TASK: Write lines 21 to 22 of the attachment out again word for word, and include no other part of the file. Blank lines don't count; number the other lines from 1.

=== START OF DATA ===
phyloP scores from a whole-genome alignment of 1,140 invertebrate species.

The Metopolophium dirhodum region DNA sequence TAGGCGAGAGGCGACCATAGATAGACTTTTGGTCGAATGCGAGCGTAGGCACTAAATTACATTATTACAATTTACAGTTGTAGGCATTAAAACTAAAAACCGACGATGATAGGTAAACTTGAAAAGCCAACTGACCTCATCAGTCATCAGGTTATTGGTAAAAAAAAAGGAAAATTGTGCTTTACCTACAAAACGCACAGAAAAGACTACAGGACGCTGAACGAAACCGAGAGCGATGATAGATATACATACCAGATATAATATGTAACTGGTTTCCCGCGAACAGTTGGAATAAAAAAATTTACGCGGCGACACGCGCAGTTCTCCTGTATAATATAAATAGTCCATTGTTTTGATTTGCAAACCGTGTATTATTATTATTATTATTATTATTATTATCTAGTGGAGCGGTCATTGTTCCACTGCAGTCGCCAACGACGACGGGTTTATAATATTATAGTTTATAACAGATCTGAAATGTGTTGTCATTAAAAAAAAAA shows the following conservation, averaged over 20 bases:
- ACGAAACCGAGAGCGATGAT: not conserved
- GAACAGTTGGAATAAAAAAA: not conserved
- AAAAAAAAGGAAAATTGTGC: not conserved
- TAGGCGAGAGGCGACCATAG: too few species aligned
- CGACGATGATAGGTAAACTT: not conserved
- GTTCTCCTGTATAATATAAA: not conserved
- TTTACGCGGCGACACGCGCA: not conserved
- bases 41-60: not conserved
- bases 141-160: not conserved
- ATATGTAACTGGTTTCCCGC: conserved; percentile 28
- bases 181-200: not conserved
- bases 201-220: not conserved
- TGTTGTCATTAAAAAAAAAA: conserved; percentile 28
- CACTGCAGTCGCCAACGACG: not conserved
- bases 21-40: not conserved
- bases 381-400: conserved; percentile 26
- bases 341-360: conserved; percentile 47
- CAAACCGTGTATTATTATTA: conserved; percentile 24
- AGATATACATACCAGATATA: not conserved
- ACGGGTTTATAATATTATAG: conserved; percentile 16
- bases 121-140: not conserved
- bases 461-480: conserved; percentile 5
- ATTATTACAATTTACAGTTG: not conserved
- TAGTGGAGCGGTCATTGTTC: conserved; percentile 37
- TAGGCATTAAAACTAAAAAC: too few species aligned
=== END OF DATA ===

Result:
- AGATATACATACCAGATATA: not conserved
- ACGGGTTTATAATATTATAG: conserved; percentile 16